After all they'd endured, all they'd sacrificed, the media circus, the threats to both their livelihoods and their lives, the endless arguments and rejections, the battles, the quarrels and the tears – after he'd fought so hard to be here, now, like this, how could he turn around and say no, I'm sorry, I made a mistake? How could he spit in the faces of everyone who'd stood by them? How – most of all, this – how could he bear to look so … so ridiculous?

Except it was either that, or let this thing, this dead, rotting thing, drag behind him like a shackle, draining him, crippling him. It would destroy him, he knew: destroy both of them. Better to make a clean break, no matter what the cost. Rip off the Band-Aid and stem the tears. At the very least, perhaps making the move would keep him from thinking in clichés.

And, having made that decision, all he had to do was find the perfect moment: a day when Danny (it was Danny, of course it was Danny) had not been especially kind or caring or thoughtful, a day when he hadn't gone out of his way to make Casey's life easier; a day when he wasn't looking at Casey as though the sun and the moon and the stars rose and fell at Casey's behest. A day when he hadn't wakened Casey with a deep, drowning kiss and tender, careful touches that grew steadily less careful and more intimate and urgent, a day when Casey had not fallen back afterward on his pillow, heart pounding and his bones melting into gold.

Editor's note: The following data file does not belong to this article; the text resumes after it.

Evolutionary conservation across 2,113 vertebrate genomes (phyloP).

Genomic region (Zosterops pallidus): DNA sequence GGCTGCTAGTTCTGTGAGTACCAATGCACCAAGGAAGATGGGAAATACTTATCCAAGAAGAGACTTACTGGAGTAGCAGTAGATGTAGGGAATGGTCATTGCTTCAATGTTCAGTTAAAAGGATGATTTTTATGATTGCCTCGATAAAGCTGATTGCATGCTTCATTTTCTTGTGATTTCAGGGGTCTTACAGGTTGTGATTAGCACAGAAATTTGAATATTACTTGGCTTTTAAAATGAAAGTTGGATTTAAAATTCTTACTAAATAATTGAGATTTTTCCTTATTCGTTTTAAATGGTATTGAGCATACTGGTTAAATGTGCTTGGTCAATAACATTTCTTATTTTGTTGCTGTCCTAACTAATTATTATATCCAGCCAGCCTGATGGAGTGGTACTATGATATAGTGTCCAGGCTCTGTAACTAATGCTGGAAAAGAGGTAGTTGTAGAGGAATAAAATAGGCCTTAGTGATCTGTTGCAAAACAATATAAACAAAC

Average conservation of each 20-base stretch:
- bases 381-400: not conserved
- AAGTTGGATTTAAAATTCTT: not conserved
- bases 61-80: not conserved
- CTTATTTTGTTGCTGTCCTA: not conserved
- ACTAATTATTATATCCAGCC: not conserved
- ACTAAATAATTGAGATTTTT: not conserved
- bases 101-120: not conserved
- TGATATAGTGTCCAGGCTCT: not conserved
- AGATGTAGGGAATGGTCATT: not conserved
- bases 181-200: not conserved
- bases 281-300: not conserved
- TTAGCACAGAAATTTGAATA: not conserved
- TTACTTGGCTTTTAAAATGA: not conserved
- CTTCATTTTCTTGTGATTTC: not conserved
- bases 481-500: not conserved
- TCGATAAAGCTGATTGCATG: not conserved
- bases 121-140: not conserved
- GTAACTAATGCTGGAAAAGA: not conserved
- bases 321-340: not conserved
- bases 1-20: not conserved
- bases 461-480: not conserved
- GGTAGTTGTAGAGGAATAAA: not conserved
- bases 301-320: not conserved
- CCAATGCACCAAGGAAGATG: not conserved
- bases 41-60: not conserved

Somehow the time's never right. How often now has Casey thought this is it! and taken a deep breath, ready to dive in and brave the choppy waters, only for Dan to turn to him and smile, his eyes alight with love and laughter, so that Casey loses his nerve and puts it off, again and again and again. And every time becomes a little harder.

(Natalie knows. He's sure that Natalie knows. He can tell by the snap in her dark eyes, the brusqueness in her voice, by the way she slaps his papers down in front of him. When she assigns them questions now it's always Casey who asks and Dan who answers, Dan cast as the smart one, and Casey the fool.)

Perhaps that's not so far from the truth. Maybe he is a fool – a fool to throw all this away, the best of him, the dearest. But it can't go on this way. Boredom will turn to indifference will turn to hatred, and he doesn’t want to hate Danny. He may not love him as he'd thought he did, but he never wants to hate him. Bad enough that he'll lose him as, surely, now he must. The truth is this: he's grown so far apart now that some days, when Dan touches him, it's all he can do not to slap him away. And that's a feeling he knows too well. That's how it ended with Lisa.